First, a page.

Evaluation: Measuring What We Do 

Dr. Erin King, Evaluation Specialist

Because SAgE and the other three Farm and Ranch Stress Network regions are funded by the USDA, regular reporting is required to account for how those funds are used and the effectiveness and impact of the funded projects. 

For the southern region, that evaluation is conducted by Dr. Erin King, whose qualifications include a PhD in Agricultural Sciences from Mississippi State University, work with the CDC as a member of the evaluation team on the Mississippi High Obesity Multi-Site Program, and an evident passion for the work of evaluation. 

Dr. King recently gave a presentation to SAgE’s funded partners about what evaluation is, what it isn’t, and why it’s important. 

Evaluation vs. Research 

Both evaluation and research use data collection tools like surveys, interviews, and focus groups, but their purposes are distinct. Research generates new knowledge and answers specific questions, whereas evaluation, in the context of SAgE, uses those tools to assess the success of a program and to make a determination about whether it should continue. 

Defining Evaluation 

Citing Rossi, Lipsey, and Henry’s (2019) book Evaluation: A Systematic Approach, Dr. King defines evaluation as “Evaluation is the systematic assessment of programs designed to improve social conditions and our individual and collective wellbeing.” Specifically, in the case of SAgE’s funded programs, evaluation monitors those programs to identify gaps and needs, program successes, and areas of improvement.  

Gathering that information and putting it in the form of program evaluation is an important part of the reporting to the USDA for continued funding of farm stress work across our region.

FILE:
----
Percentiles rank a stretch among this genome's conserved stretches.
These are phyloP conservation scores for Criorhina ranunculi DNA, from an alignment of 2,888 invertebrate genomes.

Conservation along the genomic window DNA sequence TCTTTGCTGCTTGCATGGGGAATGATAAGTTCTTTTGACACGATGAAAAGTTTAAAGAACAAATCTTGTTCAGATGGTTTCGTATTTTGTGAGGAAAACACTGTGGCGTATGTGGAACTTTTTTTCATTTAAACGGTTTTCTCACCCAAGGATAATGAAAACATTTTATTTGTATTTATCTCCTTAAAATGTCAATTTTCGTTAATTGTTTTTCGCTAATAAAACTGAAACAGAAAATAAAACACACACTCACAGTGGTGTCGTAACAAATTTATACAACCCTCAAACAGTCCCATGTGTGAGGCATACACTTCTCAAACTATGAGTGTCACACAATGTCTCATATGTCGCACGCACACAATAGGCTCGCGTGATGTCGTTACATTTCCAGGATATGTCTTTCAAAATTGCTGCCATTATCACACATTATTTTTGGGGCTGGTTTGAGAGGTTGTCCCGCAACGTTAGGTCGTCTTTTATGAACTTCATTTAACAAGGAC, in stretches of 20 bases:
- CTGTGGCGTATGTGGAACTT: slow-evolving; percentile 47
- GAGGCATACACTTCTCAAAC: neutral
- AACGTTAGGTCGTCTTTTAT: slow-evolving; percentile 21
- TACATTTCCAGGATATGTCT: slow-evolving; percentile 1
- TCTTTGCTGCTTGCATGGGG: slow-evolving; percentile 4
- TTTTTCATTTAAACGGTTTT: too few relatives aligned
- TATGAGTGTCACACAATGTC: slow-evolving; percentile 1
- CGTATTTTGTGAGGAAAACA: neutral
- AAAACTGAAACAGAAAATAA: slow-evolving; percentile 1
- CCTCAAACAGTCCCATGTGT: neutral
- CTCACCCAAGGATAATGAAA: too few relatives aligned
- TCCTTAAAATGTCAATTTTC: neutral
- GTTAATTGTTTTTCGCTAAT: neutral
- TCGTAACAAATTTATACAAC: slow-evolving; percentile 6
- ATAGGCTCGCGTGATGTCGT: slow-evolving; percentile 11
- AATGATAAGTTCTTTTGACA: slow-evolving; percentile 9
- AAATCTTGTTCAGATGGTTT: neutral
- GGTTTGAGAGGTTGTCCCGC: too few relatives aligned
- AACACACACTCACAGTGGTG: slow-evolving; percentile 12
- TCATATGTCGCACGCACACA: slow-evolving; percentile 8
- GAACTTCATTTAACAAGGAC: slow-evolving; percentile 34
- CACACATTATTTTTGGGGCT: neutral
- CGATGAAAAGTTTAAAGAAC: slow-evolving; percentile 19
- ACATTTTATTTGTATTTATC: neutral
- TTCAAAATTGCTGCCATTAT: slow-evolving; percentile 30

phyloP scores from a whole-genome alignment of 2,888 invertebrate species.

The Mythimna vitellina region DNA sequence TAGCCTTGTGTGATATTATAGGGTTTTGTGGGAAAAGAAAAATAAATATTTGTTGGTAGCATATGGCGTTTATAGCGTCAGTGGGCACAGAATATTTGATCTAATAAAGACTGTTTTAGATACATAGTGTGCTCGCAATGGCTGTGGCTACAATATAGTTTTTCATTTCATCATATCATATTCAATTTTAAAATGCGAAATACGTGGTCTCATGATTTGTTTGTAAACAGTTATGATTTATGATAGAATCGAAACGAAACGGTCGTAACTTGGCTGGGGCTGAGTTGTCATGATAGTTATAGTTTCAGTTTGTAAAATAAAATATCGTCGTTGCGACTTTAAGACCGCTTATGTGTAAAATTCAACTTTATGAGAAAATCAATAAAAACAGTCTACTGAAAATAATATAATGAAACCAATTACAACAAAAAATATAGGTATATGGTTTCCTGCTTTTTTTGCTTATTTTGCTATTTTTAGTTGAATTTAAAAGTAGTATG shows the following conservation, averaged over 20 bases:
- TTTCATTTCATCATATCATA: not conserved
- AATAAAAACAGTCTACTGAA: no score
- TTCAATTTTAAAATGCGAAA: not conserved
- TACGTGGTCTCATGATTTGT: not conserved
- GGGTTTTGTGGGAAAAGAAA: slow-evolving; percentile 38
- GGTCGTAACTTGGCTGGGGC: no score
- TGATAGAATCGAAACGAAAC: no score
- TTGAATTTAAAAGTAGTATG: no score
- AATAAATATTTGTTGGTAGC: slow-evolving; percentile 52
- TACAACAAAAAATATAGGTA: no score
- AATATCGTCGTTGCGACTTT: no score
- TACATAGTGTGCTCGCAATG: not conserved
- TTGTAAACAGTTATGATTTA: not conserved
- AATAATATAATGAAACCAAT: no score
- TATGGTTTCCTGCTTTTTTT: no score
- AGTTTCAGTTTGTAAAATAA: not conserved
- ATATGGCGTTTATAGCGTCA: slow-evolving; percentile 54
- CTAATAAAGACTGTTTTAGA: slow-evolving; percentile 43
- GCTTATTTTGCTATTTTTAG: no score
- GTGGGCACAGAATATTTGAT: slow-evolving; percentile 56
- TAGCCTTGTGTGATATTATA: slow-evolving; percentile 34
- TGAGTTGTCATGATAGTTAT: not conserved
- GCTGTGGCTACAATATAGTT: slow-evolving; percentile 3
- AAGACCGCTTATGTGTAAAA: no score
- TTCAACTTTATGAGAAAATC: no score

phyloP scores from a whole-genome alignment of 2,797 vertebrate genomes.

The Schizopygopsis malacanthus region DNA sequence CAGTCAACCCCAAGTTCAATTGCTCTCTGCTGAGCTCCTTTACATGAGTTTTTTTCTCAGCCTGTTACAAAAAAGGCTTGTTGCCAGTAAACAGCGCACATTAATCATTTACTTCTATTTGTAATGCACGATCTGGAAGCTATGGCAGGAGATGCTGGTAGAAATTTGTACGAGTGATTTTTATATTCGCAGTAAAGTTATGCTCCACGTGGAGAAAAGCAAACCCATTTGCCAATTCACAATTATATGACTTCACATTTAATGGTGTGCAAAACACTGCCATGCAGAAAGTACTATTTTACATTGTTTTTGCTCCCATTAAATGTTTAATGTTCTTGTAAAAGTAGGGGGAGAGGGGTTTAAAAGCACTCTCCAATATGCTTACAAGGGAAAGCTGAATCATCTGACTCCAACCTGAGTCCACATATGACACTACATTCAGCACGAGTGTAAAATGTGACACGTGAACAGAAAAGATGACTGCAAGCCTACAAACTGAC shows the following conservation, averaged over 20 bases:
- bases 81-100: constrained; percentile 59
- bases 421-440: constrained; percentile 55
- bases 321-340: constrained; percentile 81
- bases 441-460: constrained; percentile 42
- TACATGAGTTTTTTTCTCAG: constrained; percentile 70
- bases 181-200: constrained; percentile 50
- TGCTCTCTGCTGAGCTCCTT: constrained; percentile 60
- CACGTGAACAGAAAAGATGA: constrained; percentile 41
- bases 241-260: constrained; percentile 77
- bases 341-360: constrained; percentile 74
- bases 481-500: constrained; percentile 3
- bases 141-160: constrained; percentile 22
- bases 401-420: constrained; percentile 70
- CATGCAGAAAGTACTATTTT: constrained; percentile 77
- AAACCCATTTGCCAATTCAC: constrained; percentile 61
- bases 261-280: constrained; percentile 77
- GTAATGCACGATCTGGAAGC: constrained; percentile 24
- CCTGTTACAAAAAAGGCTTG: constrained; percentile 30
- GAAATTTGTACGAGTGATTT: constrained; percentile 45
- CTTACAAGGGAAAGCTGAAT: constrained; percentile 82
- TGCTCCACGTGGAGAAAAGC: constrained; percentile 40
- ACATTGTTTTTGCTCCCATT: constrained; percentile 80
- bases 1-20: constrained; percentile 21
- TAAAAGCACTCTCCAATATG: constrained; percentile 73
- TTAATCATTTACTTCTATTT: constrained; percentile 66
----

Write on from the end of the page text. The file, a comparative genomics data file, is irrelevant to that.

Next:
“A collection of quarterly reports, standout stories, impact statements, and regional qualitative and quantitative evaluations will be used to report to partners, community members, and USDA,” Dr. King says. 

Best Practices 

There are a number of best practices to consider when conducting evaluation, which Dr. King shared with the partners to ensure that all parties work toward meaningful evaluation. 

  • Involve key stakeholders: this allows for the identification and capture of key pieces of information. 
  • Acknowledge levels of power: involving the community in all stages of documentation empowers all stakeholders. 
  • Use diverse data collection methods: some methods are more appropriate than others for different questions and audiences. 
  • Have an action component: SMART (specific, measurable, achievable, relevant, and time-specific) goals give participants a sense of purpose in terms of the data being collected. 
  • Build evaluation capacity: increasing the knowledge and skills of individuals leads to a better quality of evaluation. 
  • Documentation: Reporting and keeping a record of the evaluation process encourages accountability. 

Why Is It Important? 

Evaluation provides accountability and transparency to the funding organizations and to partners. It also provides documentation for work that should be showcased through flyers, presentations, and other formal and non-formal outlets. This provides a greater opportunity for collaboration in increasing positive and healthy outcomes across the nation. 

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